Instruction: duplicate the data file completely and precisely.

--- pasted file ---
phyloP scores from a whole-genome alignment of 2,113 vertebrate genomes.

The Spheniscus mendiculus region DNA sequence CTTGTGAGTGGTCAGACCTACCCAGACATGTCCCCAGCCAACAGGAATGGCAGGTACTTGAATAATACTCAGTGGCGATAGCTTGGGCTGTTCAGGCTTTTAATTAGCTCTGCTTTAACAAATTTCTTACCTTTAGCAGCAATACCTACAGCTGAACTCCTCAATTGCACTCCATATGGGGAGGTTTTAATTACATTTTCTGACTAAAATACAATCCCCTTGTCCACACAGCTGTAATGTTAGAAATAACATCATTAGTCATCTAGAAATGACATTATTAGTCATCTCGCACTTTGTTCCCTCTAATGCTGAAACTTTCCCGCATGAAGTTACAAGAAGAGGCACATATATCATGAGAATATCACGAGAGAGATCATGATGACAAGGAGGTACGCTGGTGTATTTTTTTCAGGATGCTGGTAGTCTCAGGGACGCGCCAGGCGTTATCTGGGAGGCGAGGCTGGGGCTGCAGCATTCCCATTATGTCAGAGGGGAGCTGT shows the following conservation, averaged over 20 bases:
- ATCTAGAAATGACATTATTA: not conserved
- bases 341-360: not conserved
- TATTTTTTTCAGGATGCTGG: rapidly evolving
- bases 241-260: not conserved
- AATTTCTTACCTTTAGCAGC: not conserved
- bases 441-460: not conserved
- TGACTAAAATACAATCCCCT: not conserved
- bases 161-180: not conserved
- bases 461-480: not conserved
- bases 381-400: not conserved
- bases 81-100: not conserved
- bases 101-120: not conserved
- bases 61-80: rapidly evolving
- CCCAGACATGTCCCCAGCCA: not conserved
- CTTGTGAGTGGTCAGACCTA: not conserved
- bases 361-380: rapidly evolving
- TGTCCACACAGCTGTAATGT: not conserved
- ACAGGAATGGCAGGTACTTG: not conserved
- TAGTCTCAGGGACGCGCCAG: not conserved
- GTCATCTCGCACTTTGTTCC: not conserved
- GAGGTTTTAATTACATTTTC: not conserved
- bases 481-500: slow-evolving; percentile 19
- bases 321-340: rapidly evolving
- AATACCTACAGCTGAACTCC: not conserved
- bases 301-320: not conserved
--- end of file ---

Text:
phyloP scores from a whole-genome alignment of 2,113 vertebrate genomes.

The Spheniscus mendiculus region DNA sequence CTTGTGAGTGGTCAGACCTACCCAGACATGTCCCCAGCCAACAGGAATGGCAGGTACTTGAATAATACTCAGTGGCGATAGCTTGGGCTGTTCAGGCTTTTAATTAGCTCTGCTTTAACAAATTTCTTACCTTTAGCAGCAATACCTACAGCTGAACTCCTCAATTGCACTCCATATGGGGAGGTTTTAATTACATTTTCTGACTAAAATACAATCCCCTTGTCCACACAGCTGTAATGTTAGAAATAACATCATTAGTCATCTAGAAATGACATTATTAGTCATCTCGCACTTTGTTCCCTCTAATGCTGAAACTTTCCCGCATGAAGTTACAAGAAGAGGCACATATATCATGAGAATATCACGAGAGAGATCATGATGACAAGGAGGTACGCTGGTGTATTTTTTTCAGGATGCTGGTAGTCTCAGGGACGCGCCAGGCGTTATCTGGGAGGCGAGGCTGGGGCTGCAGCATTCCCATTATGTCAGAGGGGAGCTGT shows the following conservation, averaged over 20 bases:
- ATCTAGAAATGACATTATTA: not conserved
- bases 341-360: not conserved
- TATTTTTTTCAGGATGCTGG: rapidly evolving
- bases 241-260: not conserved
- AATTTCTTACCTTTAGCAGC: not conserved
- bases 441-460: not conserved
- TGACTAAAATACAATCCCCT: not conserved
- bases 161-180: not conserved
- bases 461-480: not conserved
- bases 381-400: not conserved
- bases 81-100: not conserved
- bases 101-120: not conserved
- bases 61-80: rapidly evolving
- CCCAGACATGTCCCCAGCCA: not conserved
- CTTGTGAGTGGTCAGACCTA: not conserved
- bases 361-380: rapidly evolving
- TGTCCACACAGCTGTAATGT: not conserved
- ACAGGAATGGCAGGTACTTG: not conserved
- TAGTCTCAGGGACGCGCCAG: not conserved
- GTCATCTCGCACTTTGTTCC: not conserved
- GAGGTTTTAATTACATTTTC: not conserved
- bases 481-500: slow-evolving; percentile 19
- bases 321-340: rapidly evolving
- AATACCTACAGCTGAACTCC: not conserved
- bases 301-320: not conserved